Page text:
Wednesday, October 04, 2006

When words mean exactly nothing

For the most part, I am a happy man these days. I have picked an excellent time to be unemployed, as there is baseball on at 10 a.m. these days. There is something magical about watching baseball while working off a hangover, instead of inducing one.

However, there are things that can ruin my baseball-in-the-morning buzz. Joe Morgan interviews on the ESPN pre-game show, for instance, have a way of making me instantly sorry that I am a fan of baseball, which is obviously the only sport that could ever hire someone as stupid as Joe Morgan to be the game's premier color commentator. Except for football, which has Joe Theismann. But Joe was surprisingly docile yesterday morning, perhaps because he was dreaming of a half-naked Tony Perez laying waste to a post-game spread after another 20-0 Reds victory back when baseball was not as mediocre as it is today. Or something.

But, alas, our good friend Ron Gardenhire did not allow me to progress much further into the day without hearing something dumb. During his insipid dugout interview (a phenomenon so incredibly stupid and unedifying that it may deserve a post of its own one of these mornings), he justified his team's willingness to let an erratic Barry Zito escape in the first inning by saying his team was just "being aggressive," and he saw no reason for them to stop being as such.

These are the kinds of comments that make me wish I could scald Ron Gardenhire's testes with a cafe doppio.

Mr. Gardenhire seems to define aggressive baseball as swinging at first pitches out of the strike zone, getting thrown out at second on a steal attempt with one of the AL's best hitters in the on-deck circle, and generally playing baseball with batshit desperation.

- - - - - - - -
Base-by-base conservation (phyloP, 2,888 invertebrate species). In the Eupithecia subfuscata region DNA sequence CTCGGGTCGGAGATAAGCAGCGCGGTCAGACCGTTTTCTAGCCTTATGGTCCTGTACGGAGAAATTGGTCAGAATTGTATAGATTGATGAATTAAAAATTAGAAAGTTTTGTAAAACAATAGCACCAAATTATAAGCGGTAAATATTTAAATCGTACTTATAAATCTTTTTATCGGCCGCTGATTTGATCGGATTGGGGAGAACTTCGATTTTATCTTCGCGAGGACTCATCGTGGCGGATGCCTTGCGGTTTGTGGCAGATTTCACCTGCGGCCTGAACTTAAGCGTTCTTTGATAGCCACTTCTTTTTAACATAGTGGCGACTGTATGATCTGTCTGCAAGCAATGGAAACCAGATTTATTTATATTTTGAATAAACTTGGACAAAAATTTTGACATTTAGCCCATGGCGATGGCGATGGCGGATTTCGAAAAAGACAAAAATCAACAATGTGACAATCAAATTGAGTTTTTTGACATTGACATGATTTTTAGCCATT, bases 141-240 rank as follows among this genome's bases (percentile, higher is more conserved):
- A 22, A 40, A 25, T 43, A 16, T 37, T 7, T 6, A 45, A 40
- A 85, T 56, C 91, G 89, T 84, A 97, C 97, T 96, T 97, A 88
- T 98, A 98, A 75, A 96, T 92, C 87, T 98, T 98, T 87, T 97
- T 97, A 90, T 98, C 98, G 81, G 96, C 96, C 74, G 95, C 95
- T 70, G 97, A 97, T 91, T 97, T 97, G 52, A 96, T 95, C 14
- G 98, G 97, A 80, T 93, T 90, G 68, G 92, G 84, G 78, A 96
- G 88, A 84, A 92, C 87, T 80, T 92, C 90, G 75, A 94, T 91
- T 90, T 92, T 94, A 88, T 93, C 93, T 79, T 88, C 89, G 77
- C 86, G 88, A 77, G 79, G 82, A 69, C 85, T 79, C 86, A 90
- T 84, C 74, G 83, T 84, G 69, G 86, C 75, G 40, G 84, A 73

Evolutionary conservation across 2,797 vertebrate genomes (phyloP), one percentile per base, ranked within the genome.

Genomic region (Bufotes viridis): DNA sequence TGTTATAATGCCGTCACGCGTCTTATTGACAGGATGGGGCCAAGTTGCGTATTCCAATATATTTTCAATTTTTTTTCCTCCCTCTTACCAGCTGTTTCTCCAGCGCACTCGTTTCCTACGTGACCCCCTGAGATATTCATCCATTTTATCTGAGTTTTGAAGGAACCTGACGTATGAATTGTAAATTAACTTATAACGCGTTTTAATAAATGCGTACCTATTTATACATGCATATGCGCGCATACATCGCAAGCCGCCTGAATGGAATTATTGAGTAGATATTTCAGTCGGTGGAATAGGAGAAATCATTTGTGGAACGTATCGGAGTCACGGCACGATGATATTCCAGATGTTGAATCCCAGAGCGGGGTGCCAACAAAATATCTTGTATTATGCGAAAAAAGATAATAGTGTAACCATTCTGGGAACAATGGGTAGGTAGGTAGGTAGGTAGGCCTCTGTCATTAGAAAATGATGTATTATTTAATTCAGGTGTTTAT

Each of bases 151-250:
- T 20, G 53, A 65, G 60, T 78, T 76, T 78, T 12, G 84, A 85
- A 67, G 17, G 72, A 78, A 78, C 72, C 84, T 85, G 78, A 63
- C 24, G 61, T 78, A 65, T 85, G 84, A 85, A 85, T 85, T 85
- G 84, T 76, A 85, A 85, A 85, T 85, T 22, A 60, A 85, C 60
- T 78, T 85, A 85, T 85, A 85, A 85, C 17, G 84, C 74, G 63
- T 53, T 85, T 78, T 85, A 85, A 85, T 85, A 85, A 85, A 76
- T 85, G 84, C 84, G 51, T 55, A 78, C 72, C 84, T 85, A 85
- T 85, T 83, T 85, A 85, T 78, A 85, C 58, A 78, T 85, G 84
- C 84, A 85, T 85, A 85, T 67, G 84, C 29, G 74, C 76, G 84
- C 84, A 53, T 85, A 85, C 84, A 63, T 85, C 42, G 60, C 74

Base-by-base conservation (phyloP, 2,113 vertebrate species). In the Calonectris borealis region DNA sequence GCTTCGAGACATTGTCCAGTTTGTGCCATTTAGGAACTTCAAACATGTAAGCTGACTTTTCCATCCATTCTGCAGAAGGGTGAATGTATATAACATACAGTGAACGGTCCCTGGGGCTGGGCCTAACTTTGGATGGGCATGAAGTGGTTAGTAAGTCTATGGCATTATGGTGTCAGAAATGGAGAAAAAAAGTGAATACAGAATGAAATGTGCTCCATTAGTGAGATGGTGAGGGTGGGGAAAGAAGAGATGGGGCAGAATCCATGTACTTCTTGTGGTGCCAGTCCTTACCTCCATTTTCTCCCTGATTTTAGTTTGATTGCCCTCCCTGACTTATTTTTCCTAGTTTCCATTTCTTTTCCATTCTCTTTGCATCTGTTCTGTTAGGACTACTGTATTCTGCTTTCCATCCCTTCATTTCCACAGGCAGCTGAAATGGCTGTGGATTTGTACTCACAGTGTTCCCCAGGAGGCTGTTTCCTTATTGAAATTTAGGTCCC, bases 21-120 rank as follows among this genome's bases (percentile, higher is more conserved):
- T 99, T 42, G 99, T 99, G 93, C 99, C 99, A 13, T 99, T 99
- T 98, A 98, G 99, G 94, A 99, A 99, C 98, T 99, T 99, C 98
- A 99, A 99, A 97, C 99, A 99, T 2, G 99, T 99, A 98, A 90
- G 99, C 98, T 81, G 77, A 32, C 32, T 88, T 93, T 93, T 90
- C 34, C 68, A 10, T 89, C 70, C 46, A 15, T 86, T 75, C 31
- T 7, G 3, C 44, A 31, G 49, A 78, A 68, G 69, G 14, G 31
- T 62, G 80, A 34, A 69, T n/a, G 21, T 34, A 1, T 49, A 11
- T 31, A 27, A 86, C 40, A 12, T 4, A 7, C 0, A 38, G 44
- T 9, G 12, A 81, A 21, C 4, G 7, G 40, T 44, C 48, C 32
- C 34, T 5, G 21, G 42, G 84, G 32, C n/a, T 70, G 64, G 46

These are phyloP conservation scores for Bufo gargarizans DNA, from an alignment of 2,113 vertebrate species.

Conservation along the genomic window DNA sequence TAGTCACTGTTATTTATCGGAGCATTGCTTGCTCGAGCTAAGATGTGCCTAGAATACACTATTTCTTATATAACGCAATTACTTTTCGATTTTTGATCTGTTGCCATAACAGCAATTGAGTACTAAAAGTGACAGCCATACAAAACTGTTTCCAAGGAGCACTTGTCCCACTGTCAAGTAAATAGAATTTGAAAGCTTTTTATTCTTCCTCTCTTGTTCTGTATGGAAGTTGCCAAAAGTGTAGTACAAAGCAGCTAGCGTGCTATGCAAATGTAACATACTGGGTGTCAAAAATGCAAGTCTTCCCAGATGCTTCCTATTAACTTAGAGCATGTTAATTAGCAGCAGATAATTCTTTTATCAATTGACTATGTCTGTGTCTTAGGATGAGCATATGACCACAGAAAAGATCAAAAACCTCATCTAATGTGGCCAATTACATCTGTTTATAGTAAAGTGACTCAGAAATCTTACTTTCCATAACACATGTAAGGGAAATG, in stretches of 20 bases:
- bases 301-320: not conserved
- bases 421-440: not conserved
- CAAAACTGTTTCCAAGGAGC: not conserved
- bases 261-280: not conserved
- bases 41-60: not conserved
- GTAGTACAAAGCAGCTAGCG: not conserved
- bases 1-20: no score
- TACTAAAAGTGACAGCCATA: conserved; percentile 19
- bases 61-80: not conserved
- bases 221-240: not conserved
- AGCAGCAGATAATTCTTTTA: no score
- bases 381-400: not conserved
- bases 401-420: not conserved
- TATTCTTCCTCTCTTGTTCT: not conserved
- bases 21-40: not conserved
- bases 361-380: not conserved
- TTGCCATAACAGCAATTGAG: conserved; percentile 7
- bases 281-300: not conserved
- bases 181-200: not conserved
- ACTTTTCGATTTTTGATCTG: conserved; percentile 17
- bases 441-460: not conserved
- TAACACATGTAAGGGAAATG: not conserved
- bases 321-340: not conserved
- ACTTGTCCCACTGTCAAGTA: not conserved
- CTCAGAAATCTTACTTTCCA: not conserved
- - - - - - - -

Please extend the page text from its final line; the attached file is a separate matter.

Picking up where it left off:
So, here's the question: Why exactly do people consider low-percentage plays to be the hallmark of an "aggressive" team? Why are sacrifice-bunting free-swingers who will attempt to steal uneccessary bases in the first innings of scoreless games considered "aggressive?" I think these people are stupid, because we have reams of evidence that every time you do something that causes an out, you cost your team 1/27th of a game, which means 1/27th of a chance to score. Yet those teams who draw a lot of walks, are patient, don't cause themselves uneccessary outs and try to hit home runs are considered "plodders," or teams that "wait for the three-run home run." I think these people are smart, because they very often score more runs than other teams, and very rarely play themselves out of scoring situations.

I mean, isn't scoring more runs by it's very nature more aggressive?

Please, someone, anyone! tell me where I am erring in this line of thought.


St said...

I didn't see that game or interview, but I heard the same line of reasoning in the Tigers/Yanks pregame: "The Tigers need to be unorthodox and aggressive to increase their chances!"

Um ... wouldn't being conservative increase their chances? Doesn't "being aggressive" -- stealing a lot, hitting-and-running, swinging at everything -- actually decrease their odds of success? Isn't it actually just skewing the risk/reward so that if they luck out, the reward is larger?

I have no idea. I can almost understand the reasoning behind it when talking about the Tigers, who are overmatched. But with Santana on the hill? Against Zito? At home?

It's settled -- we need to be announcers.

Diesel said...

Isn't it actually just skewing the risk/reward so that if they luck out, the reward is larger?

I'm not quite sure if there's an actual increase in potential rewards by being stereotypically "aggressive." I do know what a team that plays that way stands to gain, however: Plaudits from announcers who will rave over how the team is playing. And, honestly, I'm starting to believe it's for that reason that teams are still playing that way.